Tag Archives: karate forms

Broken Kata, Secret Forms…the Truth of Karate

Broken Karate Kata makes for Secrets in the Fighting Forms, and that is the truth of Karate. And, tell the truth, that’s the secret of all the classical martial arts. Watch the video and check out my teaching method, then I’ll give you the straight goos on the truth of Karate and the martial arts.

The first guy who made that Karate kata, he understands it. Then, without knowing what they are doing, sensei change them, add to them, don’t teach them effectively, and the next thing you know…the simplicities are hidden.

Take for instance the form Pinan four, called Heian four by the Japanese. The third sequence of moves, is a cross block, followed by a step to a middle block. These are basic moves, nothing mysterious about them. You learn how to do a low crossed wrist block, and then you practice your outward middle block, and that’s all there is.

But, you could block a kick, the rush forward to an uppercut. That’s an excellent interpretation, especially if you consider that you could be blocking a weapon, then covering distance. That fits in with the idea of development of kata and bunkai to fend against armed samurai. And, that’s not two basics, that’s a more complex idea of negating distance.

Or, what if you blocked a kick, then, without stepping, you execute an outward block. Now we have a combination designed for two attacks, in fighting, somebody trying to close distance on you.

Or, what if you changed that crossed wrist low block into a grab art? Simply place one hand over the heel, push on the side of the foot, and, voila, you have an ankle twist that is suspiciously like a simple wrist twist.

Or, what about…do you get the idea?

Now, how do you plumb the depths, solve the riddles, shine your light upon the enigmas? That is where Matrixing comes in. Matrixing breaks everything apart, and then you can reassemble as you wish, and in the reassembling is the key. You see, if you are reassembling, then you are taking on the viewpoint of the one who assembled, and suddenly you have the creator’s viewpoint.

Now, the trick here is that most people look at what I have written here and think…’Oh, I understand what he is doing,’ and then they learn no further. They think by seeing me describe one element they have understood the method that enabled me to take it apart.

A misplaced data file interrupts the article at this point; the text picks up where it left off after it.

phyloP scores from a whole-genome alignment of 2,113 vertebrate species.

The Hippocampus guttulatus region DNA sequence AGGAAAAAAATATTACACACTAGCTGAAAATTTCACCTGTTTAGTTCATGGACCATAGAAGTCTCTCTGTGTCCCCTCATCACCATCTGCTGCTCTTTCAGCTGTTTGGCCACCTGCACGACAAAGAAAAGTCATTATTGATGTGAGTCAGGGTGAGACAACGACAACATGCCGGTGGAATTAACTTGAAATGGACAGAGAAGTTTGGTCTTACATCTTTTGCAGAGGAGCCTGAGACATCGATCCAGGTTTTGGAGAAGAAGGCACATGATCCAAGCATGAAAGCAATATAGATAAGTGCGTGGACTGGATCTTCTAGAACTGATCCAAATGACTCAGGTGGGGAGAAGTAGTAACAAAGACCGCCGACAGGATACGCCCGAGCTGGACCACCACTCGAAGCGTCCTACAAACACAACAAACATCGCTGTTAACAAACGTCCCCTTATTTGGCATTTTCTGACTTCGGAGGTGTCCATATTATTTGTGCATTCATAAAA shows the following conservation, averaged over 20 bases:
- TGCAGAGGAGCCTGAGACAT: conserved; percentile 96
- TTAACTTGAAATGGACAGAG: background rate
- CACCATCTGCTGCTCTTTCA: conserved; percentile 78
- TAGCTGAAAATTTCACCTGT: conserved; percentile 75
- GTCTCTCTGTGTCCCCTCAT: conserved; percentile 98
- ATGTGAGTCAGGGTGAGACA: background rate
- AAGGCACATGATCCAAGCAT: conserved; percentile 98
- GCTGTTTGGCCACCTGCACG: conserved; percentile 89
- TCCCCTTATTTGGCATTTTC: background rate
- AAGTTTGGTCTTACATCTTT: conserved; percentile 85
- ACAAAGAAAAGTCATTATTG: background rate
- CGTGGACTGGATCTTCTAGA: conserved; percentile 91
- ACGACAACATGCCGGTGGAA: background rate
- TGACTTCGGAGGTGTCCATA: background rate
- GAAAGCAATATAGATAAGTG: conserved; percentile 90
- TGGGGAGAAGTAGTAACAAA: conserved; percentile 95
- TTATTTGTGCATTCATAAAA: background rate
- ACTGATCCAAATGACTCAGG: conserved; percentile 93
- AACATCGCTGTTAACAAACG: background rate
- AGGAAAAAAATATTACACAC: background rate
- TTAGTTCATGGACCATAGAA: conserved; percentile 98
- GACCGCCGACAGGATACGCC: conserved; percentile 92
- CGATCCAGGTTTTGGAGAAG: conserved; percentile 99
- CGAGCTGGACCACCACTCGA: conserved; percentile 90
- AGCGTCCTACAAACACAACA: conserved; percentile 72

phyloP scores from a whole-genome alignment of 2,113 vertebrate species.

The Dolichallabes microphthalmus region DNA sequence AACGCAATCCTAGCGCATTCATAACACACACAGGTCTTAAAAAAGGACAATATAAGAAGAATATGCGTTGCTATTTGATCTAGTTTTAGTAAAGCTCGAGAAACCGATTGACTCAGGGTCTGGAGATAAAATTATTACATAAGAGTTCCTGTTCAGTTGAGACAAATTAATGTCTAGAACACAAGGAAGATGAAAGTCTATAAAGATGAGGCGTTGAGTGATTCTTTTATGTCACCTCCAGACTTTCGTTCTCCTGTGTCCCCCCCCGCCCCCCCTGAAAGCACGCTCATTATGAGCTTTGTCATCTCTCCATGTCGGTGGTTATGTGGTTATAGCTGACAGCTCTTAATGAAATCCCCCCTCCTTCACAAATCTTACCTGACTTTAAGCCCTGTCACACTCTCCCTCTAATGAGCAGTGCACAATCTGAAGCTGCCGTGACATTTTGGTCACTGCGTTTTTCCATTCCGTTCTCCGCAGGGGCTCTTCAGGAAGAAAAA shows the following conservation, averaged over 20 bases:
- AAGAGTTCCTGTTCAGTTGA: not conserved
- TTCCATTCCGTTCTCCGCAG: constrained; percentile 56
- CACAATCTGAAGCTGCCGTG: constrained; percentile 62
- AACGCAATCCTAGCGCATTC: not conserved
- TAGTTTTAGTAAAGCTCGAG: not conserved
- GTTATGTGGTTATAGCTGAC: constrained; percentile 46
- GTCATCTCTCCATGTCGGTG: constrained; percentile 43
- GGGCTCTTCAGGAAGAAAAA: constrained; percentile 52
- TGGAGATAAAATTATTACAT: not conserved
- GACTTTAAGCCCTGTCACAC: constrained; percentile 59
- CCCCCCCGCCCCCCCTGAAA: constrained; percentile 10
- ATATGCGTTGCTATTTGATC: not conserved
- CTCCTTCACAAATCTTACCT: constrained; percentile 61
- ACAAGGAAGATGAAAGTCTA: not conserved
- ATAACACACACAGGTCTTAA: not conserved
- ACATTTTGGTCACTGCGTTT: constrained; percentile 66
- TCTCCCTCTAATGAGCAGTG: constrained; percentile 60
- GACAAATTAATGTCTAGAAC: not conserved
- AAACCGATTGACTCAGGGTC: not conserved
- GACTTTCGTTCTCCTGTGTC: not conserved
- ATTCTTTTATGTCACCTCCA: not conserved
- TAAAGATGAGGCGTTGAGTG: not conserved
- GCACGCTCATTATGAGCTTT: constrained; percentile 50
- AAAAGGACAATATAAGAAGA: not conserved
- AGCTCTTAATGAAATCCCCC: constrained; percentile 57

Nope. Nobody on planet earth has discovered matrixing. Nobody in the martial arts, no matter how much they read of my articles, has figured out what I am doing. This is no a proud statement of arrogance, this is a statement that if you truly want to learn the martial arts, if you want the eye that will enable you to fix your martial Arts Kata, delve into the real secret techniques bunkai behind martial arts forms…if you want to find the truth of Karate, or any other art. You need to learn Matrixing. If you don’t, the secrets remain, and your study was a mindless monkey see monkey do sort of thing. Check out Monster Martial Arts if you don’t believe me. The truth is there…if you can cease your inner chatter and open your eyes.

Learning The Martial Arts Forms Art By Art

When we consider the best martial arts forms we are considering those martial arts kata that give the most benefit to the student. I usually recommend learning as many patterns and arts as possible, then working on the ones that the student prefers, although there can be oddities in this method. I also hold that one should learn entire arts, first taekwondo, then karate, then kung fu.

The kebons are good, basic kata taught in both karate styles and taekwondo styles. Though there are three to five of these introductory patterns, I don’t usually count them as forms because they are actually the ABCs of the martial arts.

The next batch of kata to consider would be the Taeguks from Tae kwon do. These are basic moves, a bit more advanced than the kebons, but not as advanced as the Okinawan Pinans (Japanese Heians). Though they take a few moves from the Pinan forms, they serve them up as straight block and counter techniques, no hidden throws or weapons disarms, and no real generation of internal energy.

After the taeguk patterns one should learn the Pinan forms from the Shotokan system, the Kyokushinkai system, and other Japanese martial styles. The Pinan kata are actually designed more for weapons defenses, though not many people know this. The idea here is that one learns the Taeguks for hand to hand combat, then moves into the Pinans for a basic understanding of weapons defenses, and the beginnings of chi eneergy generation.

After the Pinans I recommend the three forms from Pan Gai Noon, which is the base art of Uechi ryu Karate, and which are actually three extremely hard core kung fu forms. These three forms are sanchin, seisan, and sanseirui, though sanseirui is considered more of a show form. These three unique kata are specifically designed to generate internal energy.

Sanchin teaches a student to bolt the body/motor down to the ground. There are not a lot of moves in it, but the moves are perfectly designed for adapting hard energy to excellent self defense moves.

Sanchin may be the power form, but seisan is the technique kata. This form takes the power of sanchin and transfigures it into (probably) 13 specific self defense moves. These are all based on one specific move called wa uke, which is a circle block with a flesh tearing grab on the end.

So, Kebons to Taeguk to Pinans to Sanchin and seisan; taekwondo to karate to kung fu. This sequencing of martial arts forms provides the student with the absolute best and most complete arrangement of classical training possible. Other forms can and should be learned, but the heart of the art is really in this arrangement of art.

You find a lot more concerning the correct arrangementof form and art by visiting Monster Martial Arts. Evolution of Art might be of specific interest to classicists.